King Richard III

King Richard III

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York resident and regular contributor. Fascinated by this historic city and always keen to promote local, independent businesses. The man taking the photographs and tweeting from @Jorvik

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Richard III was the last Yorkist King of England; he died on 22 August 1485 at the Battle of Bosworth Field effectively ending the Wars of the Roses between the House of York and the House of Lancaster and bringing the great Plantagenet dynasty to a close.

Much of Richard’s younger life was spent at Middleham Castle, North Yorkshire, where he met his future wife Anne Neville and honed his fighting skills. The northern people took him to their hearts, particularly the citizens of York where Richard had planned to establish a large chantry chapel in the Minster. (A quote from the York Council Minute Book of August 1485 states: King Richard, late lawfully reigning over us, was through great treason … piteously slain and murdered, to the great heaviness of the city.) The northerners’ support for Richard III caused ongoing friction and bitterness among his rivals.

Richard’s notoriety mainly centred on the disappearance of his two nephews ‘the Princes in the Tower’, though it is doubtful he had any involvement in their demise. Shakespeare’s play Richard III added further weight, and unfounded tales of his withered arm, spinal deformity and limp allowed future blackening of his name.

Richard was born at Fotheringhay Castle in Northamptonshire on 2 October 1452. Richard’s claim to the English throne came through both his parents Richard Plantagenet, Duke of York and Cecily Neville. Richard lost both his father and older brother at the Battle of Wakefield in 1460; in 1461 his brother Edward was crowned Edward IV and Richard became Duke of Gloucester.

Henry VI was briefly restored to the throne in 1470 exiling Edward and Richard to Holland; returning after the Lancastrians’ defeat at Towton in 1471 Richard aided the Yorkist victories of Barnet and Tewkesbury restoring Edward as king. In 1475 Richard was granted all the Neville lands in the north of England and became Governor of the North; then the richest and most powerful noble in England, controlling the north of England until Edward IV’s death in 1483. His many other positions included Constable of England, Great Chamberlain and Lord High Admiral of England and Commander-in-Chief against the Scots.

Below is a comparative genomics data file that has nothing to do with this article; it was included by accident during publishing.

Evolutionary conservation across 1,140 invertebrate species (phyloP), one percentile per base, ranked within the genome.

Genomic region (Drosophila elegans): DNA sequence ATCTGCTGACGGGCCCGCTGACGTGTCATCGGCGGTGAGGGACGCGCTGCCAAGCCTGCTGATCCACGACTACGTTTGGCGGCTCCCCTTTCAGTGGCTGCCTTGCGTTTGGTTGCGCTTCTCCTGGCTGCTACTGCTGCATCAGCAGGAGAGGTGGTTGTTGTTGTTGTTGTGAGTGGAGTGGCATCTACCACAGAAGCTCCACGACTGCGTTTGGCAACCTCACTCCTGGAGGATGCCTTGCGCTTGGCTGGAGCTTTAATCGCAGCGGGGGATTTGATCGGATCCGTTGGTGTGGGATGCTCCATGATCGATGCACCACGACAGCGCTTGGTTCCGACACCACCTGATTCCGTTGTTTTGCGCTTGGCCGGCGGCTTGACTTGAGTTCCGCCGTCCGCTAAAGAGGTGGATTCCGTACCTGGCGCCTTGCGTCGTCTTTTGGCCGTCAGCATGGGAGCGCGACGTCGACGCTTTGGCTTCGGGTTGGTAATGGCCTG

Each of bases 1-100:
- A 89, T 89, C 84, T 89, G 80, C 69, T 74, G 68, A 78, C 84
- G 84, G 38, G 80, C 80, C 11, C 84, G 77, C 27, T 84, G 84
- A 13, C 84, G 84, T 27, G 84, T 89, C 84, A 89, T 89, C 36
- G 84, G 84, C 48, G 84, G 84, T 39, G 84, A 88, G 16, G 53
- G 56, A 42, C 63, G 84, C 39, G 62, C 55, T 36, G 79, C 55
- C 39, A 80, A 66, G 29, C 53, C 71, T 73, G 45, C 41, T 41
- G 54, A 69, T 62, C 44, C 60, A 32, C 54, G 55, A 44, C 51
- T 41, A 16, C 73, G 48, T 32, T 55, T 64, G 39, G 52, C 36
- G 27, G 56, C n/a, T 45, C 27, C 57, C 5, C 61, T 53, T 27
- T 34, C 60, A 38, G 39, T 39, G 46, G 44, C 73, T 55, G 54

After Edward’s death Richard became ‘Lord Protector’ for Edward’s son, twelve-year-old Edward V, accompanying him to London where he was lodged in the royal residence at the Tower with his younger brother Richard. The two princes were shortly declared illegitimate making Richard king. He was crowned in Westminster Abbey on 6 July 1483. By August the two princes were missing, rumoured to have been murdered by Richard although all evidence was circumstantial.

Richard’s son Edward was created Prince of Wales in an impressive ceremony on 24 August 1483 at York Minster. Edward died in April 1484.

In October 1483 Richard swiftly overturned the Duke of Buckingham’s rebellion but Buckingham defected, further eroding Richard’s power and the nobility’s support. In July, 1484 Richard established Sheriff Hutton Castle, near York, as one of the headquarters of the Council of the North.

Henry Tudor, Lancastrian claimant to the throne, met Richard on Bosworth Field on 22 August 1485. Richard’s larger army was debilitated by defections and Richard was killed in battle. Richard was succeeded by Henry VII who married Edward IV’s daughter, Elizabeth of York.

The Richard III Monk Bar museum is a ‘must visit’ in York.

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